I'm trying to evaluate storage usage on a linux server.

Most of the bulk of storage is coming from the images. I'd like to see if I can get a sense of the size of files modified in the last year. and maybe also the last 5 years, to see how that compares to the total size of the images directory (which is 40GB)

I have tried du -h and that is handy, but I cannot see how to filter those results by modified date.


If the num-utils package is installed, numsum provides an easy way to add many numbers; while numfmt simplifies the output:

find . -type f -mtime -365 -printf '%s\n' | numsum | numfmt --to=iec

(find code borrowed from Ziggy Crueltyfree Zeitgeister.)

For the last 5 years do:

find . -type f -mtime -$((365 * 5)) -printf '%s\n' | numsum | numfmt --to=iec

If an accurate day count is needed, date will provide that. Here's a shell function that returns the exact number of days in the last n years:

# covert Last _n_ Years to Days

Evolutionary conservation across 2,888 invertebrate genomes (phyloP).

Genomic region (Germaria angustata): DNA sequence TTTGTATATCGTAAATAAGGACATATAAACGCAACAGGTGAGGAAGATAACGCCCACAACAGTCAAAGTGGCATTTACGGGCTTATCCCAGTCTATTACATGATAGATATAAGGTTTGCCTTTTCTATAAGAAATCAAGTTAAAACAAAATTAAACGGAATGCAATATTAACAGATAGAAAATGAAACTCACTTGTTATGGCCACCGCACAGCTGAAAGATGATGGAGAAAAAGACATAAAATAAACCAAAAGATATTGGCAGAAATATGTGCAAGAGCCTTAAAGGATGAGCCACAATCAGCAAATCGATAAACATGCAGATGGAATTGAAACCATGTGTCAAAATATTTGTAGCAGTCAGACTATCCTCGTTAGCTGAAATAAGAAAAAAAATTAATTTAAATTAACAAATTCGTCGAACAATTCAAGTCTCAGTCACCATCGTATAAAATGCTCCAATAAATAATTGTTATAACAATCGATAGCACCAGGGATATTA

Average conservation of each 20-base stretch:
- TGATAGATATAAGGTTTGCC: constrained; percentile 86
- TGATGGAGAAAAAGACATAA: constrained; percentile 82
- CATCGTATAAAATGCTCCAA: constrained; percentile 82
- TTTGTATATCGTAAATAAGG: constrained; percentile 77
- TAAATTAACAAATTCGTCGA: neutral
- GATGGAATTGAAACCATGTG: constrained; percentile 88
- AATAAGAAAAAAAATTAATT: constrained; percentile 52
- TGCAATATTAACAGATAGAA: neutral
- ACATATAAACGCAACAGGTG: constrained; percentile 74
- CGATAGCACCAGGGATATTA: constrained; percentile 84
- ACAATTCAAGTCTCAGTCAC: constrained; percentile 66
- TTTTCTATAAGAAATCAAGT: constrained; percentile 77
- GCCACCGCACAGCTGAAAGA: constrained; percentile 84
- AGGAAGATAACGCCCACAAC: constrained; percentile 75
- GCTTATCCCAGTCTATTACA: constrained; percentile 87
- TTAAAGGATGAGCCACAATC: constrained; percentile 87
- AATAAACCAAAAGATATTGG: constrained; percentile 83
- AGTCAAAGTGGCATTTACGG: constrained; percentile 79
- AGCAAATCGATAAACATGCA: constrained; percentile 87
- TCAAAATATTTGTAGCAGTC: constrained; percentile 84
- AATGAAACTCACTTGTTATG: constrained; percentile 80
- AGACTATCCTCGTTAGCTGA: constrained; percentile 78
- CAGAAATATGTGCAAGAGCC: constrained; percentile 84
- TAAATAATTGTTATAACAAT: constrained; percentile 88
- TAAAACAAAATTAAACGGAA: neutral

# usage:  ly2d n
ly2d() \
    { echo $(( \
               $(( `date -d today +%s` - \
                   `date -d $1" years ago" +%s` )) \
           / 60 / 60 / 24 )) ; \

Using ly2d for the last 5 years:

find . -type f -mtime -$(ly2d 5) -printf '%s\n' | numsum | numfmt --to=iec
  • i seem to not have numfmt available. does that require a different library? – Damon May 9 '16 at 17:09
  • Debian's coreutils package has numfmt, or check the upstream source. If that fails, remove the numfmt, the sum would then be in bytes. – agc May 9 '16 at 22:21

You can use perl to sum the output of find:

find . -type f -mtime -365 -printf '%s\n' |\
  perl -e 'my $s=0; while(<>) { $s += $_; } print "$s\n"'
  • 3
    If the num-utils package is installed, numsum is simpler than all that perl: find . -type f -mtime -365 -printf '%s\n' | numsum – agc May 9 '16 at 7:10
  • Appending | numfmt --to=iec helps too. – agc May 9 '16 at 7:20
  • @agc You should post it as an answer, no reason not to. I would happily upvote it. – MariusMatutiae May 9 '16 at 8:12

Your Answer

By clicking “Post Your Answer”, you agree to our terms of service, privacy policy and cookie policy

Not the answer you're looking for? Browse other questions tagged or ask your own question.